Democrats pushed Assembly Bill 32, approved by Newsom in October 2019, which blocked California from approving contracts with private prison companies starting in January 2020 and forced the state to remove all inmates from private prisons by 2028.

The law was one of many efforts to limit California’s cooperation with the federal government as then-President Donald Trump imposed hardline policies on immigration enforcement. But the Biden administration continued the U.S. government’s opposition to the law on constitutional grounds.

In September, an 11-member panel of the U.S. Ninth Circuit Court of Appeals determined the state law was unconstitutional as it is preempted by the federal government under the U.S. Constitution’s “supremacy clause.”

Representatives from the GEO Group, which sued Newsom following passage of AB 32 and operates two immigration detention facilities in California, including the Adelanto ICE Processing Center in San Bernardino County, did not immediately respond to a request for comment.

Prison population dropping

According to CDCR numbers, California prisons housed 173,000 inmates in 2006. As of Monday, Dec. 5, it was housing 92,552 prisoners. The declining prison population is, to a large degree, fueling the prison closures and deactivations of CDCR prison facilities.

In April 2021, the CDCR announced the deactivation of the California Correctional Center in Susanville. Composed of four facilities, it served as a hub for incarcerated prisoners who were trained for placement into one of 14 fire conservation camps in Northern California. Its closure resulted in an annual savings of $122 million.

The affected fire camps were to become part of the Sierra Conservation Center in Jamestown to continue supporting local, state and federal agencies responding to fires, floods, and other natural or man-made disasters, the CDCR said at the time.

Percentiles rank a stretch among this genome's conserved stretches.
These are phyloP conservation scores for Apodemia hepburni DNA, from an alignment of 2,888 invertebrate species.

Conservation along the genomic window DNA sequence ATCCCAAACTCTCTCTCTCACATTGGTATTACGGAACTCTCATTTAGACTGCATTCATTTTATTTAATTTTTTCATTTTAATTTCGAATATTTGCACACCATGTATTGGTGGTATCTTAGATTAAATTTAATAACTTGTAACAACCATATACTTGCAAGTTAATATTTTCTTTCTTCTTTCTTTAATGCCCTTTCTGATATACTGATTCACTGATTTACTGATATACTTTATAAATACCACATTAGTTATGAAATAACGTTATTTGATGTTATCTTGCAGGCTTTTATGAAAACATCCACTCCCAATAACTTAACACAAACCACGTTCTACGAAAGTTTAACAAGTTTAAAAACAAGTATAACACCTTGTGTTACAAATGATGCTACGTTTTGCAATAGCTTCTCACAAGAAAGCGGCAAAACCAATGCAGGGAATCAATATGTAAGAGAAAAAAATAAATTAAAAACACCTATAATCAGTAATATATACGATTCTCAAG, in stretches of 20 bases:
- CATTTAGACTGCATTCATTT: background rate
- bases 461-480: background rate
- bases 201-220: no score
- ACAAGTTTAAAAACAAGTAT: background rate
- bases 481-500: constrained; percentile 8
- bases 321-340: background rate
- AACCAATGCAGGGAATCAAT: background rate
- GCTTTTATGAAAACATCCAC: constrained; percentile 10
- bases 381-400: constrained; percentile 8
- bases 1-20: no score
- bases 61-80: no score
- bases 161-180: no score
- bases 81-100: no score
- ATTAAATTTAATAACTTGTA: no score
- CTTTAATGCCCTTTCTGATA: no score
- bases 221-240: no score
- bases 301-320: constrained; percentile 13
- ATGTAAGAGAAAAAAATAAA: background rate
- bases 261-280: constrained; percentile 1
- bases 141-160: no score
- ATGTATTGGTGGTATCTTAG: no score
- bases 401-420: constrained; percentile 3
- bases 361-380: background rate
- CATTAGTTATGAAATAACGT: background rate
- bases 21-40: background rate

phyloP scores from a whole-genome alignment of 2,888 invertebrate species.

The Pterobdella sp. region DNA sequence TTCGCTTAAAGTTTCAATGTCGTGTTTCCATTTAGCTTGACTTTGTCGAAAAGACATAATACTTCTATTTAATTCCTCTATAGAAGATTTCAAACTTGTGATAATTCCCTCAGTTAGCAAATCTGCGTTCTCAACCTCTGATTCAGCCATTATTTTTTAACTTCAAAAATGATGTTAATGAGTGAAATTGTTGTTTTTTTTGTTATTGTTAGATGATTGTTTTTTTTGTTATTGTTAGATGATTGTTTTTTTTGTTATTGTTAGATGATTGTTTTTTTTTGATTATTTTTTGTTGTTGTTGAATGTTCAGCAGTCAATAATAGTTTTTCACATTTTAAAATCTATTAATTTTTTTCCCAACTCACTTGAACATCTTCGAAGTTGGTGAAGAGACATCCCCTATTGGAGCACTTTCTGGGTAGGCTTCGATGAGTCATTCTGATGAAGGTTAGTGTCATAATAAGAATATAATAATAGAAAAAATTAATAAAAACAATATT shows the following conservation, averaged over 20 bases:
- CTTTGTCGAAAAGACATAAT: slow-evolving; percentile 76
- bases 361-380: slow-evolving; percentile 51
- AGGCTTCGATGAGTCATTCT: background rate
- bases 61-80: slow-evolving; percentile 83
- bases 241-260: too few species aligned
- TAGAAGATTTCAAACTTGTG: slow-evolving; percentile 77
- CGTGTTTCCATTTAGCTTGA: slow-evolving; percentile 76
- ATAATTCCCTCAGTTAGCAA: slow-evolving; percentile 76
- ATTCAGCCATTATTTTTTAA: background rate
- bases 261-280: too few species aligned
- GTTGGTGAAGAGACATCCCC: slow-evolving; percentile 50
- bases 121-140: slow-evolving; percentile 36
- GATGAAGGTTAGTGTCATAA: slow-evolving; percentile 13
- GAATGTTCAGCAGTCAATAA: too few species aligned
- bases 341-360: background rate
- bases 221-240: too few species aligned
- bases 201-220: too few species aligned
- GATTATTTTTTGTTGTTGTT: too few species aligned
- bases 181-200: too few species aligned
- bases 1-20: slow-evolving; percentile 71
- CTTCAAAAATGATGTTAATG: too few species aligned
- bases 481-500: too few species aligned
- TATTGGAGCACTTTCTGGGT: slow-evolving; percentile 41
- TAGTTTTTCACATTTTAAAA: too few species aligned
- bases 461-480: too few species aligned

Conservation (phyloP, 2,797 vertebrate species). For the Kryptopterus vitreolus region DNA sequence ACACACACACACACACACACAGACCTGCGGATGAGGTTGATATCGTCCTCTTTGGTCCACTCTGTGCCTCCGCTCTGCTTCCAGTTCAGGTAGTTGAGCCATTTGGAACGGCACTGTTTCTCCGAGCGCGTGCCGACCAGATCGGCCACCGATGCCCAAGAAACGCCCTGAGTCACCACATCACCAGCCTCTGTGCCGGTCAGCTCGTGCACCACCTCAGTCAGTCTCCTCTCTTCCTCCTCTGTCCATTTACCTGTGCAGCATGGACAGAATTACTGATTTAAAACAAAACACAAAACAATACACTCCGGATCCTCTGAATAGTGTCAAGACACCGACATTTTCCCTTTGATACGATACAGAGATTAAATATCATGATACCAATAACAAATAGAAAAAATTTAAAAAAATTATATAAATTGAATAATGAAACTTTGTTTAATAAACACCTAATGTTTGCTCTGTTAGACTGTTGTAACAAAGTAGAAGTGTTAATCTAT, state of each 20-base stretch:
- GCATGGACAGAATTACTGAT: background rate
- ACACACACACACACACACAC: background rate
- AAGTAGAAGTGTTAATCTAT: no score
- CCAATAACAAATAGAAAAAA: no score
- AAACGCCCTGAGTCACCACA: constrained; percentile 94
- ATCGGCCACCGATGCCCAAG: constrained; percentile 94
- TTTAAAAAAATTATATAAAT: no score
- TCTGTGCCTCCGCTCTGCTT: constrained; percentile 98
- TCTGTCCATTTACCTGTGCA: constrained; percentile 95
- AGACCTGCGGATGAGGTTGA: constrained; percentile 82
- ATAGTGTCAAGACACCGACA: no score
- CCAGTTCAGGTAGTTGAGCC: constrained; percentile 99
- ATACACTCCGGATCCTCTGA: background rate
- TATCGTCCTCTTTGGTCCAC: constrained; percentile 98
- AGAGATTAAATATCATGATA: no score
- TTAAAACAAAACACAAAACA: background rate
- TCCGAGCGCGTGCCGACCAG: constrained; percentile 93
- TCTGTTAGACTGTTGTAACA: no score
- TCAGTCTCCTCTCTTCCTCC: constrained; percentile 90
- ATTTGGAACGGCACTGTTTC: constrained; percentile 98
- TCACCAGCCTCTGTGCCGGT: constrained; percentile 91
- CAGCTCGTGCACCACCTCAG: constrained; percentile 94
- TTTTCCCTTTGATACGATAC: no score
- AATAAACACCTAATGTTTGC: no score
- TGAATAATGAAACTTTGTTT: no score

Criteria for closure

Chuckawalla and California City met the state’s criteria for closure, and the CDCR said it carefully weighed its options and pored over its budget before coming to its decision.

It took into account several factors, including cost to operate and the impact of the closures on the surrounding communities and the prison workforces. Additionally, the CDCR also looked at housing needs and the need for long-term investments in state-owned and operated correctional facilities.

California City Correctional Facility is the CDCR’s last contract facility. The CDCR leased the facility with its partners at CoreCivic in 2013. The prison, according to the CDCR, was necessary to address prison overcrowding, but now there is additional space at other state-owned facilities.

Prison reform advocates speak out

Advocates for prison reform on Tuesday praised the CDCR’s actions.

“Our community applauds this move toward reversing California’s terrible history of prison expansion,” said Amber-Rose Howard, executive director of Californians United for a Responsible Budget, or CURB, a statewide coalition promoting the reduction of incarcerated people in California. “We hope yard deactivations are done safely, and that they are an indication of the future prison closures we all know are possible over the next several years.”

The Associated Press contributed to the this report.

California